Is the sandbox concept really that open for different interpretations? I would say no. It’s a quite obvious metaphor: it’s a framed area. You can’t miss what’s inside and what’s outside. That’s the main idea. 
This implies to me that you really do not fundamentally understand the concept.
The point of a sandbox is not the boundaries, but the lack of GM driven plot. The plot, if there is one, is baked into the tables and prepared settings, not GM-presented directly. 
Likewise, as to bounds, again, you've missed the point.  You lightly prep the starting area, place some hooks, and maybe some prepared places. You start them off, and then, as they move, expand to keep at least one session travel around them. As you go, you add more places and more hooks and see if they bite.
There is a concept, elucidated by Marc Miller (Traveller's designer): Map only as really necessary. But it's not just the map. It's also the setting, the tables. Change as you need, but not until you need. Marc explains it better. still...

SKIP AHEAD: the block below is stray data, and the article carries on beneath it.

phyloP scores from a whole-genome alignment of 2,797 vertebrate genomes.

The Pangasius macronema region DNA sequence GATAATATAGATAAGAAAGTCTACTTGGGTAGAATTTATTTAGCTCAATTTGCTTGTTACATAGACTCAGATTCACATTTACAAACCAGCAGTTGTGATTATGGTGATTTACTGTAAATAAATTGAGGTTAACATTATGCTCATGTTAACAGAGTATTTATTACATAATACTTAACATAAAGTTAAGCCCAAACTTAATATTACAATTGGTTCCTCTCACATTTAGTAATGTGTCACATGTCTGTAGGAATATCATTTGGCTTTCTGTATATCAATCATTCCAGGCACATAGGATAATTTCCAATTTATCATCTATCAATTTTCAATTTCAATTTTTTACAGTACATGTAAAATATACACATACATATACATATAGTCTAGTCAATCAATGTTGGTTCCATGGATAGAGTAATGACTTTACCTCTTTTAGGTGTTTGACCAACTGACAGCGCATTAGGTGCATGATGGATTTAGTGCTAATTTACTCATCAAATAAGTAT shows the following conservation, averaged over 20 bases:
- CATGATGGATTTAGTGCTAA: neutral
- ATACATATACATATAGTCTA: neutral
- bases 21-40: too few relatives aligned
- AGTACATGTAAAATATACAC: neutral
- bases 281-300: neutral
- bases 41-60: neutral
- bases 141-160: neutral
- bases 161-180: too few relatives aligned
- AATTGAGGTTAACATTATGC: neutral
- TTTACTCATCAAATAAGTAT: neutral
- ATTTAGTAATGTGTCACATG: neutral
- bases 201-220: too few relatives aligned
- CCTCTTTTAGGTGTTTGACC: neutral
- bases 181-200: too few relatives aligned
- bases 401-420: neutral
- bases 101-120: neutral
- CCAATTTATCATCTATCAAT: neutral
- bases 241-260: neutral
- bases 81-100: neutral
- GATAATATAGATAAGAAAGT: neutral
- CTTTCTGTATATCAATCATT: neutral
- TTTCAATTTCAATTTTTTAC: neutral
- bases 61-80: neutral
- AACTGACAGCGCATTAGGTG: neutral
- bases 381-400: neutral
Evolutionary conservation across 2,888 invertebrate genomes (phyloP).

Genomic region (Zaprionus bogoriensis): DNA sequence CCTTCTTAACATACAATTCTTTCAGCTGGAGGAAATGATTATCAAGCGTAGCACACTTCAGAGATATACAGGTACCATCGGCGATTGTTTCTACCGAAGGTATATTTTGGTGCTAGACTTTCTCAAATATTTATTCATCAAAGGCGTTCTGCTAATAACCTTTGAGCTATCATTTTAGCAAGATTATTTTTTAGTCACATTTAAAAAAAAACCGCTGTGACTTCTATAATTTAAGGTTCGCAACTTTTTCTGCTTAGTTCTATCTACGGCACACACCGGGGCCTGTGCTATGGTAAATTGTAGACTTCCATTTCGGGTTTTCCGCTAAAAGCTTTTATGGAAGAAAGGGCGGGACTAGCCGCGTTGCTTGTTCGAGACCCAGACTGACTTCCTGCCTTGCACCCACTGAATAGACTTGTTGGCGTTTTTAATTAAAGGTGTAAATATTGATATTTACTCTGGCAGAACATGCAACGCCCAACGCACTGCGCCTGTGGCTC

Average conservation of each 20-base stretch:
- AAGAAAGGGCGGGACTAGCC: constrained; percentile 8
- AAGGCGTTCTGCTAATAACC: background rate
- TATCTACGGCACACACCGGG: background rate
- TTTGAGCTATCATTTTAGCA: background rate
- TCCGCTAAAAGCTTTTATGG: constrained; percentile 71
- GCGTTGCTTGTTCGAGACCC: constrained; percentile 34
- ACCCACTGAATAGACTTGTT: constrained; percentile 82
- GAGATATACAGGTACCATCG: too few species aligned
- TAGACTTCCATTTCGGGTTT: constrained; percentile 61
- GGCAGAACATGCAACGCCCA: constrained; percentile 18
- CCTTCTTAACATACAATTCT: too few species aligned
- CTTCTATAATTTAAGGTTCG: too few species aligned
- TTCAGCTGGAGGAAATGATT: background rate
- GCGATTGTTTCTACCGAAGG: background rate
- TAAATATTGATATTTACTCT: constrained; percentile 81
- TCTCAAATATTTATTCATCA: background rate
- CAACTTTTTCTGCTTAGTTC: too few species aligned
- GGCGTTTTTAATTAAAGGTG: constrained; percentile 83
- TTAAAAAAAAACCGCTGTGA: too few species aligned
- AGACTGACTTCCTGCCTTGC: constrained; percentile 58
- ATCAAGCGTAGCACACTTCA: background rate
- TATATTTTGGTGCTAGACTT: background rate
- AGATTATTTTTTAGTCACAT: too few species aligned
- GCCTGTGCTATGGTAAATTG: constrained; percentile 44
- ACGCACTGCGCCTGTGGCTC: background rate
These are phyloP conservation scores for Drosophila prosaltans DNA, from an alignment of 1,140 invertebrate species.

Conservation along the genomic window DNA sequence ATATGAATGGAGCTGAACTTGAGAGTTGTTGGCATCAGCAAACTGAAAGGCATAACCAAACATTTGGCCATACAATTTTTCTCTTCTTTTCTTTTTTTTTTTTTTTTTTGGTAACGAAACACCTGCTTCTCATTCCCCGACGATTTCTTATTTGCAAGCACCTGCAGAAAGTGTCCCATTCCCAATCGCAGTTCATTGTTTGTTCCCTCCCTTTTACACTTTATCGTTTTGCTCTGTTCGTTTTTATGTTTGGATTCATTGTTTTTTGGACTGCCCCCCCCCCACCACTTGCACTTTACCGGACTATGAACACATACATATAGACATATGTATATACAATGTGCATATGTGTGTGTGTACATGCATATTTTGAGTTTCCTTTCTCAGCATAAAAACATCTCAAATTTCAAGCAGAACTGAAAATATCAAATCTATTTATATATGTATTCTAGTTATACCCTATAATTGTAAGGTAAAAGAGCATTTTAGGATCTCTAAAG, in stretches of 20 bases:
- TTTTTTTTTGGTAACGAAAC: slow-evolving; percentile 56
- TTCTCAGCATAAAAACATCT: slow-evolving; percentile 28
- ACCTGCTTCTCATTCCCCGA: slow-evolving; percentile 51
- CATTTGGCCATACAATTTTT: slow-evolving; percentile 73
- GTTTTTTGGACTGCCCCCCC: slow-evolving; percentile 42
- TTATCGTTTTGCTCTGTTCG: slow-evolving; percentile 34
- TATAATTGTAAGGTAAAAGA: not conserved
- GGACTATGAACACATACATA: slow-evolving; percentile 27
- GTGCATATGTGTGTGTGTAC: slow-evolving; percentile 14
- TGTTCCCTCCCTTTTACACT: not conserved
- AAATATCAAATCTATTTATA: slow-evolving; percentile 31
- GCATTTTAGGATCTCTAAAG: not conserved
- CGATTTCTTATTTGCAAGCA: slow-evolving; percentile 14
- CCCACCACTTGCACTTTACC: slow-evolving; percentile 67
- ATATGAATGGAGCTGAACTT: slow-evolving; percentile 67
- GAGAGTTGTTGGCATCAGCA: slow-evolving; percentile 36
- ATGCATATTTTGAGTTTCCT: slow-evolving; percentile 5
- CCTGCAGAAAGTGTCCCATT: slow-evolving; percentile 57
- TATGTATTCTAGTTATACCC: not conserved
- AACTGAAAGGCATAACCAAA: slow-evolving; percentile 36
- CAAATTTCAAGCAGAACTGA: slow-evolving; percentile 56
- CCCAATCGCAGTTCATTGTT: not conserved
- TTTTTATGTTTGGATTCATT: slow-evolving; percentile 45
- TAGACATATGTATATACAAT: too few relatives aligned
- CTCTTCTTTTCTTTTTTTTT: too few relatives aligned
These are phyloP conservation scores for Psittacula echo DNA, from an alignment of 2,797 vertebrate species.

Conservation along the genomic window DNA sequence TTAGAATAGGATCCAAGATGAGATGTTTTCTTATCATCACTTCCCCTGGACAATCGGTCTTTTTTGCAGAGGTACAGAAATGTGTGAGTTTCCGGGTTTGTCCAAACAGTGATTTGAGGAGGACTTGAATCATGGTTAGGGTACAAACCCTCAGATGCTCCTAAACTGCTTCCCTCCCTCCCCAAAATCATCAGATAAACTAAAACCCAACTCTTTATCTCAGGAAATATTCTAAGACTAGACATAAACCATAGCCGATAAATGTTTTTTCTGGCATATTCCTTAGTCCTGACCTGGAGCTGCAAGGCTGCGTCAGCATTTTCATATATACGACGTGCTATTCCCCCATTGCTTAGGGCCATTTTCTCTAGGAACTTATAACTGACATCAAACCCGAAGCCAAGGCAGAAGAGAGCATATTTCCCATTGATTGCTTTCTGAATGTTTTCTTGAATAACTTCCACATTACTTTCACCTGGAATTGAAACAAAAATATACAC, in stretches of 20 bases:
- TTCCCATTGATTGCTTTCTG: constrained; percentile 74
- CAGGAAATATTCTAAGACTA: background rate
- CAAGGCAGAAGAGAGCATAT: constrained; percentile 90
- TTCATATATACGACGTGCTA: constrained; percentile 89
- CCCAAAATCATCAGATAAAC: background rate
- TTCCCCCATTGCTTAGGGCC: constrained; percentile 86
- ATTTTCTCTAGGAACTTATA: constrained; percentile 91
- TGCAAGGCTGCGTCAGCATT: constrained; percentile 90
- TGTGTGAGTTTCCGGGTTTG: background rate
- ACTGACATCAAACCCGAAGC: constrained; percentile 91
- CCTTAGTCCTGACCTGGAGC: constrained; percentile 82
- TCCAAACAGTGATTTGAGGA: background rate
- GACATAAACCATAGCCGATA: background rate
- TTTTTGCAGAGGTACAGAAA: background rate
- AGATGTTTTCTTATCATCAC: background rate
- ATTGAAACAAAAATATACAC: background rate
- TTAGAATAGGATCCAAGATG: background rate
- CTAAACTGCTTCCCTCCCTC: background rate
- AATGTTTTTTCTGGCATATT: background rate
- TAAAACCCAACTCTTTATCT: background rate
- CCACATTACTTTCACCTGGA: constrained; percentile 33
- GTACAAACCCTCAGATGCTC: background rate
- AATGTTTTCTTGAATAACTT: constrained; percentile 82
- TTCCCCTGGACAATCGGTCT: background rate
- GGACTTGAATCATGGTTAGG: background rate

Sandbox is about letting players experience the world in a way they choose, enabled by a GM who makes many interesting places, and makes players always feel they're only able to experience some of the wonders. They should always be choosing which adventure they're going to pursue.
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Diego
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Re: Campaign Mode Examples

Wed 22 Jan 2020, 13:58

To answer the OP.

I'm running a campaign game (Alien: Wanderer, it's in my sig, we play once a month but our sessions are about 9 hours). The plot I've set is a mystery set within corporate intrigue. They are the child survivors of a colony disaster and now have come of age and tried to get off world. Now exposed an unknown Corp has tried to get them. Under the protection of the ICA they are living as space truckers just to hide from the people after them.

The setup has worked well for me. We are getting to play the space truckers game (as they pretend to be a crew and turn a profit) but there is a big metaplot that directly affects them. Why are the survivors of site D so important.

I always think the main metaplot should involve the players. Behind this is the backdrop of the nations gearing up for war. That is a plot to itself, but the players can't do much against that, it's more an obstacle to be navigated.